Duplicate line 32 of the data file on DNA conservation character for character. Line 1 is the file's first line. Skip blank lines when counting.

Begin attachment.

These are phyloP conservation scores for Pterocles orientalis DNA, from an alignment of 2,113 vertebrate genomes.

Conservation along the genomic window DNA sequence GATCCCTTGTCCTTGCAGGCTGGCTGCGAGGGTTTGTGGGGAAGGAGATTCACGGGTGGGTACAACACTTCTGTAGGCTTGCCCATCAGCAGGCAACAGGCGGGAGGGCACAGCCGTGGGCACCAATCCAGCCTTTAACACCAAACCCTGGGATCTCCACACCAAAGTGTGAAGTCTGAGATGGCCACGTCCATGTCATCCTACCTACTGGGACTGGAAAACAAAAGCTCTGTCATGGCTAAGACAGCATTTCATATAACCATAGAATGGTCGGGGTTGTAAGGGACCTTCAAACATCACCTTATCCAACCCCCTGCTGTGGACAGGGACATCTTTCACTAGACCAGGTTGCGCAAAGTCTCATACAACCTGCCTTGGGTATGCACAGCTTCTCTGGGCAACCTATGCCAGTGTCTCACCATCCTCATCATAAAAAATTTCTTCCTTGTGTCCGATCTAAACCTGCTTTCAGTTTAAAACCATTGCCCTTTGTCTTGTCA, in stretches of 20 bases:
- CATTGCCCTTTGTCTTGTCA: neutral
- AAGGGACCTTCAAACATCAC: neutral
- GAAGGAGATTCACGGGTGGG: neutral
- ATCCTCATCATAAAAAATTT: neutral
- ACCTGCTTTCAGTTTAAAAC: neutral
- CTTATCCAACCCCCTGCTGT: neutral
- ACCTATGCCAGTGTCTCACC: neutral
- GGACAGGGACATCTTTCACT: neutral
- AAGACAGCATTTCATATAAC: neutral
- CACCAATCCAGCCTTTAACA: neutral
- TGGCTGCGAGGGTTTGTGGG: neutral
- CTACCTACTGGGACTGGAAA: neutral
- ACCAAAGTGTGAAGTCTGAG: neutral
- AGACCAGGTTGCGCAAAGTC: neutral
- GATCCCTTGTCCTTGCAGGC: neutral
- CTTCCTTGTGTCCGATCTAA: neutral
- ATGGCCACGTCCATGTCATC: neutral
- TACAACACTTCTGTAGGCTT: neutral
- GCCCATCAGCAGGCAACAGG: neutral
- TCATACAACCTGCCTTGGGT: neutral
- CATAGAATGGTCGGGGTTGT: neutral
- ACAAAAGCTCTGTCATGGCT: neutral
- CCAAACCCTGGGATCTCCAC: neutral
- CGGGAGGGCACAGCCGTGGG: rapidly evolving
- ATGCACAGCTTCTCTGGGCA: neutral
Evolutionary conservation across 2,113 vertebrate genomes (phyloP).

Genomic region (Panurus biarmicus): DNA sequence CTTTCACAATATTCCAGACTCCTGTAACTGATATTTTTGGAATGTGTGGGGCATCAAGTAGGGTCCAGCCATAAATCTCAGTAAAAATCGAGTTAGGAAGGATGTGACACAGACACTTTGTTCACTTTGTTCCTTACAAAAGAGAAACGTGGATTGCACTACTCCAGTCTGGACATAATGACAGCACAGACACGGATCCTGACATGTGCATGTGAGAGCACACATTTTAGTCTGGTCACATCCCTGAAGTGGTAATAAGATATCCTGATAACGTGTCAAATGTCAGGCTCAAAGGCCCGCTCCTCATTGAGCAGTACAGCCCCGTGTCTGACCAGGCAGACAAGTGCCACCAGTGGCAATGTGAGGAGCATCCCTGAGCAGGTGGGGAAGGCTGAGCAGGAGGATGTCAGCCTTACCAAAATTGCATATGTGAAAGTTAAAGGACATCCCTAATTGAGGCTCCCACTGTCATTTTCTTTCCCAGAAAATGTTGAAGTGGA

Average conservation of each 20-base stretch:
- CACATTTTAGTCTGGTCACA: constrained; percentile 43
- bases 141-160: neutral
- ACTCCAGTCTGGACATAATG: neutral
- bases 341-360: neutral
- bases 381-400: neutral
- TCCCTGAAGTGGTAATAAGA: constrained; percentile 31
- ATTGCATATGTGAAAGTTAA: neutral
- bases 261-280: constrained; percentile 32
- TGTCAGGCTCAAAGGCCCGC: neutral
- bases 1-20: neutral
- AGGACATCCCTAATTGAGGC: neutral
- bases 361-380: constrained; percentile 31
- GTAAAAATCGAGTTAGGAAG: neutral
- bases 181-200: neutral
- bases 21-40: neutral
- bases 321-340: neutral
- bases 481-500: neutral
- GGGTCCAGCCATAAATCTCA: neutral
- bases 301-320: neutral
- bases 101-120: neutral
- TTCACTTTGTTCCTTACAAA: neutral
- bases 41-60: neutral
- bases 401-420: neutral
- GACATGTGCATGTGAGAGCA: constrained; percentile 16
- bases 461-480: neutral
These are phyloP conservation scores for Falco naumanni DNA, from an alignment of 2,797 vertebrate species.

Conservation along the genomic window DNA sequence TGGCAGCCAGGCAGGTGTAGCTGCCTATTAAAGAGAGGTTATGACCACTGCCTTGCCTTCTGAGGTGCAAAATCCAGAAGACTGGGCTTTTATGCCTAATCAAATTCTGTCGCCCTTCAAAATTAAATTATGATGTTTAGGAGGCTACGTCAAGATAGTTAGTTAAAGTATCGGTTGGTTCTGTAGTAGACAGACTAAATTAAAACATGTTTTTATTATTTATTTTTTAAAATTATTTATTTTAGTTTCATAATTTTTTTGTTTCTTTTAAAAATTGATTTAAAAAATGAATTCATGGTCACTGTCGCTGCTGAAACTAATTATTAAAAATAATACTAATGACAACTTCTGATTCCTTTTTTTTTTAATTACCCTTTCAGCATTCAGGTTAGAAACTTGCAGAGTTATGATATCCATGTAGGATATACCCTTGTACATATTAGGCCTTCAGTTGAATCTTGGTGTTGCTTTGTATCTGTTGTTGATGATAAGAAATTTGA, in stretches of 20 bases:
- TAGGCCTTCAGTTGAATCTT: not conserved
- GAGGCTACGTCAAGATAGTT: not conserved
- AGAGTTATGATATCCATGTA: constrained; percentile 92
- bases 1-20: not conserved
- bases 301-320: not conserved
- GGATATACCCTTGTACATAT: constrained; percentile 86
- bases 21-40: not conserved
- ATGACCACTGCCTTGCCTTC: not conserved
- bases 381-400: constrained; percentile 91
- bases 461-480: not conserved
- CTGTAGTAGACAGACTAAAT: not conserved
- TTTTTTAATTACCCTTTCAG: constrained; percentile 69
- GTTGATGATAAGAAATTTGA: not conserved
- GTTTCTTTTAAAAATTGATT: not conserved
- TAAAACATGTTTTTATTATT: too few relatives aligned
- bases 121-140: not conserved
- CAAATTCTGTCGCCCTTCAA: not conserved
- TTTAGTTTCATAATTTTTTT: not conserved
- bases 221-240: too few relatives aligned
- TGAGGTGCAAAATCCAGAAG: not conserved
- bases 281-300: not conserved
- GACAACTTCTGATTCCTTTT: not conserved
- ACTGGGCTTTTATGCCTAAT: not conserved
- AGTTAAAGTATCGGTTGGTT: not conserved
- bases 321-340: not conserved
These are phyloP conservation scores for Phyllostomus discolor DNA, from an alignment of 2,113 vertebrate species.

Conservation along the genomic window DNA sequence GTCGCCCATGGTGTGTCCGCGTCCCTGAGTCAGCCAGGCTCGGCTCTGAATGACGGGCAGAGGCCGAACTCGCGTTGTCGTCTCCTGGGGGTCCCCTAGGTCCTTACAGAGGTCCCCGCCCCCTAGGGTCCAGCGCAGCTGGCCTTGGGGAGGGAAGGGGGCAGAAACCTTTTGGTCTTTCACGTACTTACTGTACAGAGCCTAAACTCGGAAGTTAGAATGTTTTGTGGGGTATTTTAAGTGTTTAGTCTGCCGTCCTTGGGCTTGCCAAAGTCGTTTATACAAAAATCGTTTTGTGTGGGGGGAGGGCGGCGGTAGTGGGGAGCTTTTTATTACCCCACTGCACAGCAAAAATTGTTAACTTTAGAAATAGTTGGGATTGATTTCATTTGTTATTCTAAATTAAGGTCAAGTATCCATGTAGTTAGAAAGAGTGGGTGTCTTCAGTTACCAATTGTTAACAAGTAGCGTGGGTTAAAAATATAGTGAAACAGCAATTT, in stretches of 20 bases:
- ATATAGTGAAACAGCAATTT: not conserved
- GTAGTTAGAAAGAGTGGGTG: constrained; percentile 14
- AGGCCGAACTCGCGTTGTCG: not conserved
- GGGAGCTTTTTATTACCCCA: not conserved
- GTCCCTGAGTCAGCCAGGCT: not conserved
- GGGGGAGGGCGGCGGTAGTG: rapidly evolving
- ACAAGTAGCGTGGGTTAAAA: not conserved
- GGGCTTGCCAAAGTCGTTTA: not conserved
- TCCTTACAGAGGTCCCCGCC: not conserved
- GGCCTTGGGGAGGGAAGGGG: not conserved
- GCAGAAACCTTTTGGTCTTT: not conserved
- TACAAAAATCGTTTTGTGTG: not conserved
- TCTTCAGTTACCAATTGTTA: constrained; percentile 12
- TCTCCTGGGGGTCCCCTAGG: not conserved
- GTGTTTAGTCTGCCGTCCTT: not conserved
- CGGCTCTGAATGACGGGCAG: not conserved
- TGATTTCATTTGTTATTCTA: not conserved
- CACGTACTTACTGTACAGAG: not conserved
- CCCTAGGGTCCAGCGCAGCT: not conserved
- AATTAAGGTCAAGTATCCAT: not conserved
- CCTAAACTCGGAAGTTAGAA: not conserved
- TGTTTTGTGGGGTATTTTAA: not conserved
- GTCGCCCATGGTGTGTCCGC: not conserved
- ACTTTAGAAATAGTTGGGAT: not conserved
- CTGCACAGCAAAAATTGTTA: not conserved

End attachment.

- bases 141-160: neutral